the institution’s role during the pandemic. As one of our writers, Jorge, mentioned, it appears that college students are more privileged in the sense that we have more testing sites available to us across campus than anyone else in the city. Additionally, poor urban planning and other institutional factors have left minority populations such as Hispanics, Latinos, and African Americans, more vulnerable to COVID-19 than our White counterparts.
However, the only testing site available to the community appears to be located in the mall of Champaign. Like I previously mentioned, Urbana has a higher population of Hispanics, Latinos, and African Americans. Therefore, it would make sense to provide Urbana with more testing locations for the minority population. However, it appears that White people in Champaign have an advantage. However, it appears that White people in Champaign have an advantage.
“Many institutions, especially those that are predominately white, boast about their commitment to diversity as a part of their mission yet contribute to this phenomenon by moving in and disrupting communities predominantly occupied by people of color.”**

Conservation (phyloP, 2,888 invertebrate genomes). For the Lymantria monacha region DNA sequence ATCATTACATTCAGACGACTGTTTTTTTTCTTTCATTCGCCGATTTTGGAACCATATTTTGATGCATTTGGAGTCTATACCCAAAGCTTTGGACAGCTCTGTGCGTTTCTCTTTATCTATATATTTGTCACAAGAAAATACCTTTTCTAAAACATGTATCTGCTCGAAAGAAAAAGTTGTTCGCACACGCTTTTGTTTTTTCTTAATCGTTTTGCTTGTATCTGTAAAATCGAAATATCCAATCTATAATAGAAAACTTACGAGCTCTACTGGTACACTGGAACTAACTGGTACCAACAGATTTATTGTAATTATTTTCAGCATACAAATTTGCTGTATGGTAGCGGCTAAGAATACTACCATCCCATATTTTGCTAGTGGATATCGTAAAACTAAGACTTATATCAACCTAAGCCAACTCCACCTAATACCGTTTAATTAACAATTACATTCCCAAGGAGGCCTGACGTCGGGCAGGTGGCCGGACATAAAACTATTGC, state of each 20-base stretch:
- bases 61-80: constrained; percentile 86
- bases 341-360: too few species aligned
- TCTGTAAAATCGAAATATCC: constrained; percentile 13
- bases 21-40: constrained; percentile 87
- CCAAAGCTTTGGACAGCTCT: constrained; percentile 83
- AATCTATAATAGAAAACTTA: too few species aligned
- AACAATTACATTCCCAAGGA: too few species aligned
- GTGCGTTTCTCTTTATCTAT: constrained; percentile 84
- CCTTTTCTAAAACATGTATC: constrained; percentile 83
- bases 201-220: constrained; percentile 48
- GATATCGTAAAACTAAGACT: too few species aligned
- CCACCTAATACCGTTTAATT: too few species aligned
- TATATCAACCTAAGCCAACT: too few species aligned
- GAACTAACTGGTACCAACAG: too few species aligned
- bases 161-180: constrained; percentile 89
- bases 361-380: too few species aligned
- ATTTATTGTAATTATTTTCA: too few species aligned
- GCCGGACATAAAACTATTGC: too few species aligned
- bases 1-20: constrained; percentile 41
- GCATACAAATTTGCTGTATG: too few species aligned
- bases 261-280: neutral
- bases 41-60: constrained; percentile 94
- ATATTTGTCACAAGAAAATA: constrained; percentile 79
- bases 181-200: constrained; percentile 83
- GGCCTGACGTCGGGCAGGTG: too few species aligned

We see this happening with the few COVID-19 testing sites that are available in Urbana versus Champaign. As well as, with the little to no representation for students of color on campus.
*“Demographics.” Office of Inclusion and Intercultural Relations, 2017, oiir.illinois.edu/about/demographics.
**Mowbray, Santana. “Fresh Talk: When Urban College Campuses Lead to Gentrification.” Hartford Courant, 4 Dec. 2019, www.courant.com/opinion/op-ed/hc-op-fresh-talk-mowbray-gentrification-1204-20191204-vknuxczcpneglgsi7xbe7jja24-story.html.
*** “U.S. Census Bureau QuickFacts: Champaign County, Illinois.” United States Census Bureau, 2019, www.census.gov/quickfacts/champaigncountyillinois.
****“U.S. Census Bureau QuickFacts: Urbana city, Illinois.” United States Census Bureau, 2019, https://www.census.gov/quickfacts/urbanacityillinois.